Jeremy Herb reports on Iraq's return to the campaign spotlight:
Romney specifically took aim at Obama’s “abrupt” withdrawal from Iraq during a major foreign policy address this week at the Virginia Military Institute.
“In Iraq, the costly gains made by our troops are being eroded by rising violence, a resurgent Al Qaeda, the weakening of democracy in Baghdad, and the rising influence of Iran,” Romney said.
“And yet, America’s ability to influence events for the better in Iraq has been undermined by the abrupt withdrawal of our entire troop presence. The president tried — and failed — to secure a responsible and gradual drawdown that would have better secured our gains.”
In targeting Iraq, Romney is taking on one of the biggest achievements of Obama’s first term.
The president frequently mentions his campaign promise to end the war in Iraq in stump speeches, and the campaign has pushed back aggressively against Romney by saying the Republican nominee would still have troops there.
Iraq is not about to reemerge the major issue it was in 2008, of course.
Even the war in Afghanistan, where 68,000 U.S. troops remain, has played a relatively small role in the 2012 campaign.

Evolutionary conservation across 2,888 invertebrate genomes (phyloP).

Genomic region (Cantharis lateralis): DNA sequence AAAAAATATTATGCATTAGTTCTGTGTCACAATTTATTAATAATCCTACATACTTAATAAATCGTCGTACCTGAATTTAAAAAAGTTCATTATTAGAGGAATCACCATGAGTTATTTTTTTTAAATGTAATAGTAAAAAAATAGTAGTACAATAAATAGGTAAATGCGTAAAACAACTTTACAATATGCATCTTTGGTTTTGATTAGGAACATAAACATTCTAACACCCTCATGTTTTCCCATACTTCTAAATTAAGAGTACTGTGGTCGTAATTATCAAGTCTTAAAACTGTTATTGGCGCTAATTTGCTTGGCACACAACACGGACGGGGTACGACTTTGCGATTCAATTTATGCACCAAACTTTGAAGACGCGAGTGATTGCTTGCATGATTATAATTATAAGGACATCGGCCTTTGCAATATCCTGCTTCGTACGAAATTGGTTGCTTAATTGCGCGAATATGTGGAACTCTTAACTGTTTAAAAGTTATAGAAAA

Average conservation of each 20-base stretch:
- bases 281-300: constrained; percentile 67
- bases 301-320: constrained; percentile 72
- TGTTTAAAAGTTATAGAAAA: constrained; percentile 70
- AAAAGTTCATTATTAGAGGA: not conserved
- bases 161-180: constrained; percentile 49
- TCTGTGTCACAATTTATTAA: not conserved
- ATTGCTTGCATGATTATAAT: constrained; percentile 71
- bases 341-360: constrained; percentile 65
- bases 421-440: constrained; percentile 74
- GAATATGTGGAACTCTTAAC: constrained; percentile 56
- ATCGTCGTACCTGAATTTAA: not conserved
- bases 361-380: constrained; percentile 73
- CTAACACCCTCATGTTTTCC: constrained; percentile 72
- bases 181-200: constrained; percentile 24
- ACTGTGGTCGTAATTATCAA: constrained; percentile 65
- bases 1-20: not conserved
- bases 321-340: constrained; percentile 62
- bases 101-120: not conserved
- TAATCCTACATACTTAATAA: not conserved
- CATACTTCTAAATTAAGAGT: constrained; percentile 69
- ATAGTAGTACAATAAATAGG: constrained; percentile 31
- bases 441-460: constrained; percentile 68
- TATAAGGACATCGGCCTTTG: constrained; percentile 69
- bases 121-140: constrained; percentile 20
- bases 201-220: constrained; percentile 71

But a renewed focus on Iraq this week shows that it will be more than just an applause line for Obama for the campaign’s duration.
Both campaigns think they can score points by using Iraq as a key indictment of their opponent’s larger foreign policy.
This is a strange line of attack for a number of reasons. First, most Americans favored the pullout. Pew Research found a whopping 75 percent in favor when they polled at the end of 2011. As far as public opinion is concerned, Obama is on the right side of the Iraq issue.
Substantively, the Romney charge is a head-scratcher. It's true that the Obama administration tried and failed to secure a deal whereby a residual force would remain in Iraq. Harping on that failure is certainly fair game. In fact, it's bizarre for the Obama administration to brag about the troop pullout when it was clear they worked hard to prevent it. U.S. troops left Iraq in spite of the administration's efforts, not because of them.
But those deals broke down because the Iraqi government refused to provide immunity for U.S. troops that remained in the country. So Romney is essentially saying that the administration should have found a clever way to subvert the wishes of the Iraqi government and impose U.S. troops on Iraq on American terms. That's not a charge someone who is constantly championing "American values" wants to make all that loudly, is it?